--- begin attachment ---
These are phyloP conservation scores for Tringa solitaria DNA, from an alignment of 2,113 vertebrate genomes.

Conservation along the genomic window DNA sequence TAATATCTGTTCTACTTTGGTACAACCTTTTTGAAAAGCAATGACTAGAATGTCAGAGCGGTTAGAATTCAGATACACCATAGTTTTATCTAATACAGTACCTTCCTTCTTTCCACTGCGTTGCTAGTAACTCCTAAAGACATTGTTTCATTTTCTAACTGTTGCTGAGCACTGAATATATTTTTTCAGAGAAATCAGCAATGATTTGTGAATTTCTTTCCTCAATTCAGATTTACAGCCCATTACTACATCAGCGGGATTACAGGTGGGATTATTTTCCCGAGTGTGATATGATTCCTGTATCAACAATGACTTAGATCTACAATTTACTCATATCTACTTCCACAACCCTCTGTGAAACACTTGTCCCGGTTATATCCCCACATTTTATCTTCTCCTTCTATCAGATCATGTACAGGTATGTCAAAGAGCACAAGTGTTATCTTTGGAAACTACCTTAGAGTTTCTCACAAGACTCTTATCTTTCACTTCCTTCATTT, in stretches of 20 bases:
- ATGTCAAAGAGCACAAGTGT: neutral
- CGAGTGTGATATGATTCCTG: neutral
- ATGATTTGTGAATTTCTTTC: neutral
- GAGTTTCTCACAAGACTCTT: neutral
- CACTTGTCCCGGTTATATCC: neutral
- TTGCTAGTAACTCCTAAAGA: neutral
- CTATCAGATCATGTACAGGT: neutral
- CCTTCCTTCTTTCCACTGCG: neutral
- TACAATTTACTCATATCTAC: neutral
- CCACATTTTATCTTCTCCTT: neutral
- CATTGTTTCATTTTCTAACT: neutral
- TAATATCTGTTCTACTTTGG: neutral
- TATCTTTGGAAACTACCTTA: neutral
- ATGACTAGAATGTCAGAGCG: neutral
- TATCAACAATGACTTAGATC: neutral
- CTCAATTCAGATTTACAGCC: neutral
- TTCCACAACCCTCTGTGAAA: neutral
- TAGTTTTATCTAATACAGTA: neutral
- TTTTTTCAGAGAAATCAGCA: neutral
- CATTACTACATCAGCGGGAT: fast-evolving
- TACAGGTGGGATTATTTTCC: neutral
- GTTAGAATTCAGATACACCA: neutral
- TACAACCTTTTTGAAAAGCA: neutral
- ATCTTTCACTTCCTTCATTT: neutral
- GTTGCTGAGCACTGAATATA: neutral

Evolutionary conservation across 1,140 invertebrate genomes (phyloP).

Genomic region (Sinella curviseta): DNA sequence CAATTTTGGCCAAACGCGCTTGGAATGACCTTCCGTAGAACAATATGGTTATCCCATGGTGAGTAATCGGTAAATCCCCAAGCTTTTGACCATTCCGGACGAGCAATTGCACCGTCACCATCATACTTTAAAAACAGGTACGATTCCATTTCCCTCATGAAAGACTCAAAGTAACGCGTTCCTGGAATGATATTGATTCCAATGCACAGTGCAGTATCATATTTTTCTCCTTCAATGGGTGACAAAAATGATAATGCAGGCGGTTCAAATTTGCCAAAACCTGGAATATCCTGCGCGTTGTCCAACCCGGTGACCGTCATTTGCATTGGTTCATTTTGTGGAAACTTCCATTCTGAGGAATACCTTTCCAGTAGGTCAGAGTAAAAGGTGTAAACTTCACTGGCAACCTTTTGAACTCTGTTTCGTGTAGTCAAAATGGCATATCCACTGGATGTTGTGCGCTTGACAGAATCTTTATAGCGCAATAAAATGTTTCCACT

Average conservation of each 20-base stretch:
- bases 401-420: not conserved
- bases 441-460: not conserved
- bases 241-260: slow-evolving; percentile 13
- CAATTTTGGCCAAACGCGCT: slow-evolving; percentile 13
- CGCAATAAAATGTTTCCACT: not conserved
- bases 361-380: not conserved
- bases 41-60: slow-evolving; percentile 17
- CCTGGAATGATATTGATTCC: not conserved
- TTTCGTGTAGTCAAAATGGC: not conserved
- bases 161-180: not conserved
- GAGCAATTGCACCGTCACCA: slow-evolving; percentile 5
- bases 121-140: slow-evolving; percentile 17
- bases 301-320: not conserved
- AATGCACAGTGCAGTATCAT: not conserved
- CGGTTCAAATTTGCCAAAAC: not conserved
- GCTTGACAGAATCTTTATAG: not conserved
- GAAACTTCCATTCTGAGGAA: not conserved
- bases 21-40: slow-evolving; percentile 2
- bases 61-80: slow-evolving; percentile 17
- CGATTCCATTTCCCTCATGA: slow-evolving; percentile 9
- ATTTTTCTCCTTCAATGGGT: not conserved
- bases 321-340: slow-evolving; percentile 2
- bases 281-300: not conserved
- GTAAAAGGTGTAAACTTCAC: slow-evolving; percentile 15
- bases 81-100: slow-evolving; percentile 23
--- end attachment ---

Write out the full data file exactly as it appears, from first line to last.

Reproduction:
These are phyloP conservation scores for Tringa solitaria DNA, from an alignment of 2,113 vertebrate genomes.

Conservation along the genomic window DNA sequence TAATATCTGTTCTACTTTGGTACAACCTTTTTGAAAAGCAATGACTAGAATGTCAGAGCGGTTAGAATTCAGATACACCATAGTTTTATCTAATACAGTACCTTCCTTCTTTCCACTGCGTTGCTAGTAACTCCTAAAGACATTGTTTCATTTTCTAACTGTTGCTGAGCACTGAATATATTTTTTCAGAGAAATCAGCAATGATTTGTGAATTTCTTTCCTCAATTCAGATTTACAGCCCATTACTACATCAGCGGGATTACAGGTGGGATTATTTTCCCGAGTGTGATATGATTCCTGTATCAACAATGACTTAGATCTACAATTTACTCATATCTACTTCCACAACCCTCTGTGAAACACTTGTCCCGGTTATATCCCCACATTTTATCTTCTCCTTCTATCAGATCATGTACAGGTATGTCAAAGAGCACAAGTGTTATCTTTGGAAACTACCTTAGAGTTTCTCACAAGACTCTTATCTTTCACTTCCTTCATTT, in stretches of 20 bases:
- ATGTCAAAGAGCACAAGTGT: neutral
- CGAGTGTGATATGATTCCTG: neutral
- ATGATTTGTGAATTTCTTTC: neutral
- GAGTTTCTCACAAGACTCTT: neutral
- CACTTGTCCCGGTTATATCC: neutral
- TTGCTAGTAACTCCTAAAGA: neutral
- CTATCAGATCATGTACAGGT: neutral
- CCTTCCTTCTTTCCACTGCG: neutral
- TACAATTTACTCATATCTAC: neutral
- CCACATTTTATCTTCTCCTT: neutral
- CATTGTTTCATTTTCTAACT: neutral
- TAATATCTGTTCTACTTTGG: neutral
- TATCTTTGGAAACTACCTTA: neutral
- ATGACTAGAATGTCAGAGCG: neutral
- TATCAACAATGACTTAGATC: neutral
- CTCAATTCAGATTTACAGCC: neutral
- TTCCACAACCCTCTGTGAAA: neutral
- TAGTTTTATCTAATACAGTA: neutral
- TTTTTTCAGAGAAATCAGCA: neutral
- CATTACTACATCAGCGGGAT: fast-evolving
- TACAGGTGGGATTATTTTCC: neutral
- GTTAGAATTCAGATACACCA: neutral
- TACAACCTTTTTGAAAAGCA: neutral
- ATCTTTCACTTCCTTCATTT: neutral
- GTTGCTGAGCACTGAATATA: neutral

Evolutionary conservation across 1,140 invertebrate genomes (phyloP).

Genomic region (Sinella curviseta): DNA sequence CAATTTTGGCCAAACGCGCTTGGAATGACCTTCCGTAGAACAATATGGTTATCCCATGGTGAGTAATCGGTAAATCCCCAAGCTTTTGACCATTCCGGACGAGCAATTGCACCGTCACCATCATACTTTAAAAACAGGTACGATTCCATTTCCCTCATGAAAGACTCAAAGTAACGCGTTCCTGGAATGATATTGATTCCAATGCACAGTGCAGTATCATATTTTTCTCCTTCAATGGGTGACAAAAATGATAATGCAGGCGGTTCAAATTTGCCAAAACCTGGAATATCCTGCGCGTTGTCCAACCCGGTGACCGTCATTTGCATTGGTTCATTTTGTGGAAACTTCCATTCTGAGGAATACCTTTCCAGTAGGTCAGAGTAAAAGGTGTAAACTTCACTGGCAACCTTTTGAACTCTGTTTCGTGTAGTCAAAATGGCATATCCACTGGATGTTGTGCGCTTGACAGAATCTTTATAGCGCAATAAAATGTTTCCACT

Average conservation of each 20-base stretch:
- bases 401-420: not conserved
- bases 441-460: not conserved
- bases 241-260: slow-evolving; percentile 13
- CAATTTTGGCCAAACGCGCT: slow-evolving; percentile 13
- CGCAATAAAATGTTTCCACT: not conserved
- bases 361-380: not conserved
- bases 41-60: slow-evolving; percentile 17
- CCTGGAATGATATTGATTCC: not conserved
- TTTCGTGTAGTCAAAATGGC: not conserved
- bases 161-180: not conserved
- GAGCAATTGCACCGTCACCA: slow-evolving; percentile 5
- bases 121-140: slow-evolving; percentile 17
- bases 301-320: not conserved
- AATGCACAGTGCAGTATCAT: not conserved
- CGGTTCAAATTTGCCAAAAC: not conserved
- GCTTGACAGAATCTTTATAG: not conserved
- GAAACTTCCATTCTGAGGAA: not conserved
- bases 21-40: slow-evolving; percentile 2
- bases 61-80: slow-evolving; percentile 17
- CGATTCCATTTCCCTCATGA: slow-evolving; percentile 9
- ATTTTTCTCCTTCAATGGGT: not conserved
- bases 321-340: slow-evolving; percentile 2
- bases 281-300: not conserved
- GTAAAAGGTGTAAACTTCAC: slow-evolving; percentile 15
- bases 81-100: slow-evolving; percentile 23